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When stride width is narrow the foot lands more centrally to the hip joint which increases the forces required for the hip muscles to control movement of the pelvis and lower leg. Increasing stretching forces of tissue on the outside of the leg and compressive forces on the inside of a leg. Some of the common problems we see in clinic if the soft tissue of the body is unable to cope with the forces associated with narrow stride width are lateral thigh/knee pain, ITB syndrome or medial tibial stress syndrome (shin splints). 
As mentioned in all of my previous blogs (link) the body will self-optimise to the style of running you choose so narrow stride width does not necessarily need to be corrected however if you experience some of the previously mentioned symptoms in your lower limb increasing stride width may give the body time to recover and adapt without having to stop running.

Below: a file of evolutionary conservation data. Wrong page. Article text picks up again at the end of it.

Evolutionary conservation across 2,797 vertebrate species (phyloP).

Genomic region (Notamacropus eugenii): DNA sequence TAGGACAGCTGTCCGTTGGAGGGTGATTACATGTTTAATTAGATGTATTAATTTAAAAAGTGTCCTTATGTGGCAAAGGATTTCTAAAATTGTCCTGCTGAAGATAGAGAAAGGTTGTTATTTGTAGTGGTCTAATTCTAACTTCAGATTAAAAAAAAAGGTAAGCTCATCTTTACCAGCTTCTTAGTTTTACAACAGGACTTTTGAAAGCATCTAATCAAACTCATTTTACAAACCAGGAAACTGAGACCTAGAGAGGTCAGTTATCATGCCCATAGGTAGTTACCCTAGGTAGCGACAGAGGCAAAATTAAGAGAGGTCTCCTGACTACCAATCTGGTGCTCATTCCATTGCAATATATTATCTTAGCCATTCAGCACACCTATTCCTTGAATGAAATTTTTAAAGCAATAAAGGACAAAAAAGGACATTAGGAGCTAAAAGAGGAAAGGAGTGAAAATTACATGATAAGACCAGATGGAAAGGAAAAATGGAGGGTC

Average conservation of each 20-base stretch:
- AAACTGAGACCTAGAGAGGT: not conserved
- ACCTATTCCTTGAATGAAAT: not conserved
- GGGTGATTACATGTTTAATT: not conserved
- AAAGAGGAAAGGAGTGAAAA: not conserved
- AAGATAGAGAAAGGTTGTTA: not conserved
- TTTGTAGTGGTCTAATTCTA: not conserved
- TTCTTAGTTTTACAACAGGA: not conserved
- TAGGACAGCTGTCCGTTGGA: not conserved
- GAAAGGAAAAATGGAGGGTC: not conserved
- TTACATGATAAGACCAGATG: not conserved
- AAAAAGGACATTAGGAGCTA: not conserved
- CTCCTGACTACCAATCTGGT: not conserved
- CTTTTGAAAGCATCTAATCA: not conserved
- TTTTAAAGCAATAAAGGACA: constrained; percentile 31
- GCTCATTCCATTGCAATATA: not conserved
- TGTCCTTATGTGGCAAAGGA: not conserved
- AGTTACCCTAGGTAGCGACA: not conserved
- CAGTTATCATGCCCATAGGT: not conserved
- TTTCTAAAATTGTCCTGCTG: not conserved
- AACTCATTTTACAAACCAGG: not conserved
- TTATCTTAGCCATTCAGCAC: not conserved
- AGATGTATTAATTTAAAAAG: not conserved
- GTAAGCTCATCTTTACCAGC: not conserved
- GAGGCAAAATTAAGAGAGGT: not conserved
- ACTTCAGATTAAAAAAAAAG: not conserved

It is important when trying to increase stride width that you do not complicate things and maintain a fluid style. Imagining the line in front of you where your feet would land when running with your normal style and making this a couple of centimetres wider is a good cue to use. 
 
When implementing changes to your running style it is important that changes are introduced gradually. I recommend to my clients that these should be for about 60 seconds of every mile run. Once you get use to this then it is up to you as whether you want to graduate to the new style completely or use it as a tool periodically to reduce load associated with your normal running style. 
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